Fill a large, deep skillet with a couple of cups of milk, the bay leaves, anise pods, peppercorns, thyme, and onions. Bring just to a simmer for 10 minutes or so to infuse the flavors. Place the prepared cod into its warm little bath, and add more milk if needed, just to cover. Keep at a simmer for 10 minutes, but do not boil. Then cover and set aside to poach off the heat for a half hour.
Drain, and flake the fish, removing any odd pieces of skin or bones, or discolored bits. The transformation will be remarkable. It will feel like flaked fresh fish! You can use the cod in many dishes at this stage, the cod cakes, in soups or stews, or the famous French dish brandade, a potato, salt cod, olive oil, and garlic spread.
Now, the cakes:
- 2 lbs. Yukon Gold potatoes
- 2 tbsp. unsalted butter
- 1 medium onion, finely grated
- 2 eggs, beaten
- 2 tbsp. whole grain mustard
- 2 tsp. ground anise seed
- 1 tsp. Old Bay seasoning
- ½ tsp. freshly ground black pepper
- 2 tbsp. fresh parsley
- Panko breadcrumbs or regular dried breadcrumbs
- Lemon juice
Place the potatoes in a pot, cover with cold water, bring to a boil, reduce the heat and simmer until tender. Drain and put through a ricer or mash well, and add the butter. Cool. Or, use left-over mashed potatoes. Place in a large bowl and add the cooled flaked cod, the grated onion, the eggs, and the seasonings. Blend together.
Line a cookie sheet with parchment or waxed paper. I find a handy ice-cream scoop works great to form the patties. Place some breadcrumbs in one hand, release the cake from the scoop on top of your bread-crumbed hand, sprinkle the top with more crumbs to coat both sides, pressing the crumbs in gently. After forming, place on the cookie sheet and refrigerate for at least a half hour, longer is fine. Don’t skip this step, it helps the cakes not fall apart in the pan. This makes 12 to 15 cakes depending on the size of your scoop. Make them smaller and you’ve got a great party appetizer.
When it’s time to cook, heat a cast iron or heavy frying pan and add canola or other flavorless oil over medium high. When hot, add the cakes, brown on the first side for a few minutes, turn, and brow the second side. You will need to do this in batches, keeping the first batch warm with a tent of aluminum foil.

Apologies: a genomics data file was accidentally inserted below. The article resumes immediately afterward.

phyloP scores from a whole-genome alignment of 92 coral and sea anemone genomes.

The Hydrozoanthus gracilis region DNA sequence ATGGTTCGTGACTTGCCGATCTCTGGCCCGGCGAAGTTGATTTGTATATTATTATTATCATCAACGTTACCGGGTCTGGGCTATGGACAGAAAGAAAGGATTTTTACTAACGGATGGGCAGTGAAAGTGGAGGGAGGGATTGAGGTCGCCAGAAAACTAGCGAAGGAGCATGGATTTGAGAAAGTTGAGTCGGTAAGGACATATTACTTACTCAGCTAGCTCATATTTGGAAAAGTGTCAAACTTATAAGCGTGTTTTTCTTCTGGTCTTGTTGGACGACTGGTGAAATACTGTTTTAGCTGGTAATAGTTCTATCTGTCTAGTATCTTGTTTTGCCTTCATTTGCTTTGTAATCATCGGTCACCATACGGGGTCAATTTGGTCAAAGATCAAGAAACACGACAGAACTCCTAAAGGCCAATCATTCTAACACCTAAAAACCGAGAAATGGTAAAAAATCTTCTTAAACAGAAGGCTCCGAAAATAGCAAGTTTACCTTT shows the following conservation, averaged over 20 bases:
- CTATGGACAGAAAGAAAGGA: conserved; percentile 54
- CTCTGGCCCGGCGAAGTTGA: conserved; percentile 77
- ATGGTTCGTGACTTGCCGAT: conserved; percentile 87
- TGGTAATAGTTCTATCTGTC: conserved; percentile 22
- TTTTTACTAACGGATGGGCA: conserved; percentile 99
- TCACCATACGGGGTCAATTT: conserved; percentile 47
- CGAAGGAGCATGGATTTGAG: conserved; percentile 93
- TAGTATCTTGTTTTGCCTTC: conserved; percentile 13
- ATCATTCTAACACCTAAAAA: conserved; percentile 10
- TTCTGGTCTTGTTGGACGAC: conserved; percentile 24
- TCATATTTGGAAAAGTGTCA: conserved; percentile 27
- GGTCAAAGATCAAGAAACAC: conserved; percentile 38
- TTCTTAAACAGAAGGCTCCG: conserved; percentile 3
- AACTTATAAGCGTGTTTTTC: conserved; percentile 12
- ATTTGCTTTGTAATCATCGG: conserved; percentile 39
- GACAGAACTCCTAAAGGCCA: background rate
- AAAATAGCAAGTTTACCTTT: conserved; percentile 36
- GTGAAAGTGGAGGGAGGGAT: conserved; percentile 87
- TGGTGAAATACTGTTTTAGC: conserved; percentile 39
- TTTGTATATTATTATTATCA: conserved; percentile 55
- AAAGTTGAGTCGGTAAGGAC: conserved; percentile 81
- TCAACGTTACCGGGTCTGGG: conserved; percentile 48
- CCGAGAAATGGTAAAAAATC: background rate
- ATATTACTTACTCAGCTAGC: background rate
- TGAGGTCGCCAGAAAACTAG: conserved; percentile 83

Serve with a squeeze of lemon juice and Marvelous Mustard Sauce, below. This makes a bountiful 16 cakes, and they reheat nicely in a hot oven!
Salt Cod and Shrimp Cakes: Add a half pound of chopped shrimp to the cod mix. A delightful flavor and texture.
Marvelous Mustard Sauce:
Mix together ¼ cup grainy mustard and ½ cup crème fraiche, or dairy free sour cream. Add a squeeze of fresh lemon juice, and a bit of minced parsley if you have it, and lots of freshly ground black pepper. Capers are great in this as well.
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Yum yum! These look delicious!
Thanks Julie! Worth the effort!
I love cod cakes (fresh or salted cod) and have tried several recipes but none written as thoroughly and carefully as this one. For a simple dish, it’s actually kind of tricky, and your details are fantastic. Thank you!
Thanks Jennifer! They are a bit tricky, but not difficult, you just need to get all that salt out and rehydrated them!
I love salt cod. My mother used to make amazing things with it. After I started my blog, I had some shipped to me, since I don’t live in Vermont, and played with it. I love the cakes you made here! I might have to order more…
Have fun Mimi! I know your experiments will turn out beautifully, and flavorful!
I love the back story! And of course, the pretty presentation. I learned something new as well, which is always fascinating.
Thanks! There’s always a story isn’t there!
I had these when I was a kid but not since. 🙂
They have certainly fallen out of the limelight! I saw them a few years ago on a local menu as an appetizer and I was pretty surprised!
My experience with salt cod so far didn’t make me a fan. Reading about the changes you’ve made to the traditional recipe, I can definitely see how that might change. The use of milk instead of water for soaking, the additional herbs and flavors – all must make a huge difference. I think I’m now ready to give salt cod another try. Thanks! 🙂
Give it another try Ronit, I’m sure with your expertise, you will create a masterpiece!
Your post definitely made me want to give it a try again. 🙂
Your meals always look so yummy.
Oh, thank you so much! I always try to please!
Please mail four to me as soon as possible; the finished cakes, not the salt cods. 😂
Well, the salt cods would travel easier, but I’ll see what I can do!
when we were kids our mum used to buy cod which was bright orange and so salty! then she’d poach it in milk to get rid of the salt. ah the memories…